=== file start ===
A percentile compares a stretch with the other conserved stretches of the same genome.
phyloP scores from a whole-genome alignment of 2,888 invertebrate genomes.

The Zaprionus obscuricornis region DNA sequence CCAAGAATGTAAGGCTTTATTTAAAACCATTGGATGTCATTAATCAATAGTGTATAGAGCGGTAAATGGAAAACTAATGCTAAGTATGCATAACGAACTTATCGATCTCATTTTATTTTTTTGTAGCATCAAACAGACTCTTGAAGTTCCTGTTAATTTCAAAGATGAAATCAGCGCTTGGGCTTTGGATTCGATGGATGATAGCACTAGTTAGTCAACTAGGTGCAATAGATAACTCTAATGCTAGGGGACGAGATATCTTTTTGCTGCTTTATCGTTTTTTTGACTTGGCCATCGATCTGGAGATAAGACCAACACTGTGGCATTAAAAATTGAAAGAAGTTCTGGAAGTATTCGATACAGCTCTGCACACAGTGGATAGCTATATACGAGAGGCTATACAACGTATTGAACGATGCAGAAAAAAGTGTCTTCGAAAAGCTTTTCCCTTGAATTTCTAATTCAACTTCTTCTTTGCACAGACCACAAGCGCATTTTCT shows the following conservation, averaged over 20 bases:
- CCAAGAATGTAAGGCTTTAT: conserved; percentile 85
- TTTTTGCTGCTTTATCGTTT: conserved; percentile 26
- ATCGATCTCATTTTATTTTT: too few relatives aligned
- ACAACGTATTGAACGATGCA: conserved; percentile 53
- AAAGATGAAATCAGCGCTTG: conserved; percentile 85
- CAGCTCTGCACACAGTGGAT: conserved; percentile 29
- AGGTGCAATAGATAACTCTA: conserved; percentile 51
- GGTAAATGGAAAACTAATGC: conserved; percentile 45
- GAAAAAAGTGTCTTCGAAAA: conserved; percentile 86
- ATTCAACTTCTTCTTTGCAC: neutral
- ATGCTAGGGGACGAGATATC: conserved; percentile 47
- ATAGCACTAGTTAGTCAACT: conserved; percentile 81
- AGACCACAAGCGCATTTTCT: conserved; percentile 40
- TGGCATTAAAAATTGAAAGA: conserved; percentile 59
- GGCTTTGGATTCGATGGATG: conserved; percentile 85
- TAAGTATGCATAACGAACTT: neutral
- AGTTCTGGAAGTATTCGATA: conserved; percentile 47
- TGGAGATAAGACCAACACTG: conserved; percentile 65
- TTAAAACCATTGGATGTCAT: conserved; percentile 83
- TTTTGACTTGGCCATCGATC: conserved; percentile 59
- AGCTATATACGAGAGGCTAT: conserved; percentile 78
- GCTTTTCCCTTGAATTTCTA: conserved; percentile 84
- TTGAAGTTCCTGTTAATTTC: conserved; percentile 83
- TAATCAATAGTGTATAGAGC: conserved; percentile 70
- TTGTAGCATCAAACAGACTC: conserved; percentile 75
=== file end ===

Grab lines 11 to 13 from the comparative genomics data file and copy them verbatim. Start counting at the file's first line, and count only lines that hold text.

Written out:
- GGTAAATGGAAAACTAATGC: conserved; percentile 45
- GAAAAAAGTGTCTTCGAAAA: conserved; percentile 86
- ATTCAACTTCTTCTTTGCAC: neutral